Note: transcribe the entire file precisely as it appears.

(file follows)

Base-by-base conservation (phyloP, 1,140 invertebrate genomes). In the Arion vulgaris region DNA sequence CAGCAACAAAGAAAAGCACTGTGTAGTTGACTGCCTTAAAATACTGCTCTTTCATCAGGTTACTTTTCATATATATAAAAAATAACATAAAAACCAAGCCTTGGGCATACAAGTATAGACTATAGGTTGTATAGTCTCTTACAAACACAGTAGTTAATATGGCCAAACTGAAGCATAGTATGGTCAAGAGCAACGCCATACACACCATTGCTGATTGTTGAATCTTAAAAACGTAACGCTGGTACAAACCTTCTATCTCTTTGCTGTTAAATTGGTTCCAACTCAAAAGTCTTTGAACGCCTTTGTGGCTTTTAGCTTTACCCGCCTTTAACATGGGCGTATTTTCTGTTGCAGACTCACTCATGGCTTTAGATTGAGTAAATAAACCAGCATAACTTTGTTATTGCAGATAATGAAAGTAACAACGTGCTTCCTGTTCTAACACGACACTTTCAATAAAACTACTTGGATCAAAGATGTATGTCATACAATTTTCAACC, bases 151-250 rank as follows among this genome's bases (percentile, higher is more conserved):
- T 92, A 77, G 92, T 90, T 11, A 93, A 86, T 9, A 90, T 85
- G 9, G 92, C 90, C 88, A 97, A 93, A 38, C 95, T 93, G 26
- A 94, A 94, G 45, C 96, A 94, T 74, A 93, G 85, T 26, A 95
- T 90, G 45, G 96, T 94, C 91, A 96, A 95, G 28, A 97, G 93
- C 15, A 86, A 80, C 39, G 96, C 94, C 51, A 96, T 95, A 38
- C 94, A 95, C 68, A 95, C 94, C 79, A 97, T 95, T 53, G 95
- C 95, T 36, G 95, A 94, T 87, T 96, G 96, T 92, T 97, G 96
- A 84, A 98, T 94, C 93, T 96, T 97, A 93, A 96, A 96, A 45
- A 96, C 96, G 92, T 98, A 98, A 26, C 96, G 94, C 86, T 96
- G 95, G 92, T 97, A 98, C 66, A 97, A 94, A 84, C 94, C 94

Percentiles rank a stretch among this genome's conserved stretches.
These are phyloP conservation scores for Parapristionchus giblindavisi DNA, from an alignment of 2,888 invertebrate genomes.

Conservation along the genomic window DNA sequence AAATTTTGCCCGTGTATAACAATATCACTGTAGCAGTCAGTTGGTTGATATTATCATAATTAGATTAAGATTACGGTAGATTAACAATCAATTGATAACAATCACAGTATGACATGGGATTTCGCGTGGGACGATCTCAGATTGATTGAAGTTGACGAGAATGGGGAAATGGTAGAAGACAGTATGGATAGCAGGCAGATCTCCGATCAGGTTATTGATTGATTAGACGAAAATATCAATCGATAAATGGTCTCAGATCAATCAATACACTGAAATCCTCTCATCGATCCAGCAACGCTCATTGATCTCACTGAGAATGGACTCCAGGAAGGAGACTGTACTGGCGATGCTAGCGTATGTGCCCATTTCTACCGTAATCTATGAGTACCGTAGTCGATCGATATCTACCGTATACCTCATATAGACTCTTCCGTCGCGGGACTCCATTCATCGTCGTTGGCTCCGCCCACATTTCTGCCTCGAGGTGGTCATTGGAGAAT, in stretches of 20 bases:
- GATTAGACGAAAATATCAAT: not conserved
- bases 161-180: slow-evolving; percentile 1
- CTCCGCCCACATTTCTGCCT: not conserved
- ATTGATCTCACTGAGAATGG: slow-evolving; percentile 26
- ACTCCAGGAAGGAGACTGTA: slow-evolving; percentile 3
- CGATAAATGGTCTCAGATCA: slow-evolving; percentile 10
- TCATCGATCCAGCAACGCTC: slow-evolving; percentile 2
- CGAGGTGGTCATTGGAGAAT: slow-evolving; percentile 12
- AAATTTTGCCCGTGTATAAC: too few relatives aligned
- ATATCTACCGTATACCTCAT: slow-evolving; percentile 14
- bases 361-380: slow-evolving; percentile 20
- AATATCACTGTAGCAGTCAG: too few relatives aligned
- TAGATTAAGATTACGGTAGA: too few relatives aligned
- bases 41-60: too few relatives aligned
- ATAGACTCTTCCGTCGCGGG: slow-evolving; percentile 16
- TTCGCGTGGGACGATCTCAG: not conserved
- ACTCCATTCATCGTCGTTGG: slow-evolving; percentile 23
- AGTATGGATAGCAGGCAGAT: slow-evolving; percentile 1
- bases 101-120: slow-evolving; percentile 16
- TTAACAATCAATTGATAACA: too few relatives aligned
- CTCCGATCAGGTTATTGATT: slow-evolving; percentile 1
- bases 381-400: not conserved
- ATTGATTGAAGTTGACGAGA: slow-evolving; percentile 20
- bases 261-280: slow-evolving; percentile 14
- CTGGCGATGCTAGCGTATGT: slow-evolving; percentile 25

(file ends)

Base-by-base conservation (phyloP, 1,140 invertebrate genomes). In the Arion vulgaris region DNA sequence CAGCAACAAAGAAAAGCACTGTGTAGTTGACTGCCTTAAAATACTGCTCTTTCATCAGGTTACTTTTCATATATATAAAAAATAACATAAAAACCAAGCCTTGGGCATACAAGTATAGACTATAGGTTGTATAGTCTCTTACAAACACAGTAGTTAATATGGCCAAACTGAAGCATAGTATGGTCAAGAGCAACGCCATACACACCATTGCTGATTGTTGAATCTTAAAAACGTAACGCTGGTACAAACCTTCTATCTCTTTGCTGTTAAATTGGTTCCAACTCAAAAGTCTTTGAACGCCTTTGTGGCTTTTAGCTTTACCCGCCTTTAACATGGGCGTATTTTCTGTTGCAGACTCACTCATGGCTTTAGATTGAGTAAATAAACCAGCATAACTTTGTTATTGCAGATAATGAAAGTAACAACGTGCTTCCTGTTCTAACACGACACTTTCAATAAAACTACTTGGATCAAAGATGTATGTCATACAATTTTCAACC, bases 151-250 rank as follows among this genome's bases (percentile, higher is more conserved):
- T 92, A 77, G 92, T 90, T 11, A 93, A 86, T 9, A 90, T 85
- G 9, G 92, C 90, C 88, A 97, A 93, A 38, C 95, T 93, G 26
- A 94, A 94, G 45, C 96, A 94, T 74, A 93, G 85, T 26, A 95
- T 90, G 45, G 96, T 94, C 91, A 96, A 95, G 28, A 97, G 93
- C 15, A 86, A 80, C 39, G 96, C 94, C 51, A 96, T 95, A 38
- C 94, A 95, C 68, A 95, C 94, C 79, A 97, T 95, T 53, G 95
- C 95, T 36, G 95, A 94, T 87, T 96, G 96, T 92, T 97, G 96
- A 84, A 98, T 94, C 93, T 96, T 97, A 93, A 96, A 96, A 45
- A 96, C 96, G 92, T 98, A 98, A 26, C 96, G 94, C 86, T 96
- G 95, G 92, T 97, A 98, C 66, A 97, A 94, A 84, C 94, C 94

Percentiles rank a stretch among this genome's conserved stretches.
These are phyloP conservation scores for Parapristionchus giblindavisi DNA, from an alignment of 2,888 invertebrate genomes.

Conservation along the genomic window DNA sequence AAATTTTGCCCGTGTATAACAATATCACTGTAGCAGTCAGTTGGTTGATATTATCATAATTAGATTAAGATTACGGTAGATTAACAATCAATTGATAACAATCACAGTATGACATGGGATTTCGCGTGGGACGATCTCAGATTGATTGAAGTTGACGAGAATGGGGAAATGGTAGAAGACAGTATGGATAGCAGGCAGATCTCCGATCAGGTTATTGATTGATTAGACGAAAATATCAATCGATAAATGGTCTCAGATCAATCAATACACTGAAATCCTCTCATCGATCCAGCAACGCTCATTGATCTCACTGAGAATGGACTCCAGGAAGGAGACTGTACTGGCGATGCTAGCGTATGTGCCCATTTCTACCGTAATCTATGAGTACCGTAGTCGATCGATATCTACCGTATACCTCATATAGACTCTTCCGTCGCGGGACTCCATTCATCGTCGTTGGCTCCGCCCACATTTCTGCCTCGAGGTGGTCATTGGAGAAT, in stretches of 20 bases:
- GATTAGACGAAAATATCAAT: not conserved
- bases 161-180: slow-evolving; percentile 1
- CTCCGCCCACATTTCTGCCT: not conserved
- ATTGATCTCACTGAGAATGG: slow-evolving; percentile 26
- ACTCCAGGAAGGAGACTGTA: slow-evolving; percentile 3
- CGATAAATGGTCTCAGATCA: slow-evolving; percentile 10
- TCATCGATCCAGCAACGCTC: slow-evolving; percentile 2
- CGAGGTGGTCATTGGAGAAT: slow-evolving; percentile 12
- AAATTTTGCCCGTGTATAAC: too few relatives aligned
- ATATCTACCGTATACCTCAT: slow-evolving; percentile 14
- bases 361-380: slow-evolving; percentile 20
- AATATCACTGTAGCAGTCAG: too few relatives aligned
- TAGATTAAGATTACGGTAGA: too few relatives aligned
- bases 41-60: too few relatives aligned
- ATAGACTCTTCCGTCGCGGG: slow-evolving; percentile 16
- TTCGCGTGGGACGATCTCAG: not conserved
- ACTCCATTCATCGTCGTTGG: slow-evolving; percentile 23
- AGTATGGATAGCAGGCAGAT: slow-evolving; percentile 1
- bases 101-120: slow-evolving; percentile 16
- TTAACAATCAATTGATAACA: too few relatives aligned
- CTCCGATCAGGTTATTGATT: slow-evolving; percentile 1
- bases 381-400: not conserved
- ATTGATTGAAGTTGACGAGA: slow-evolving; percentile 20
- bases 261-280: slow-evolving; percentile 14
- CTGGCGATGCTAGCGTATGT: slow-evolving; percentile 25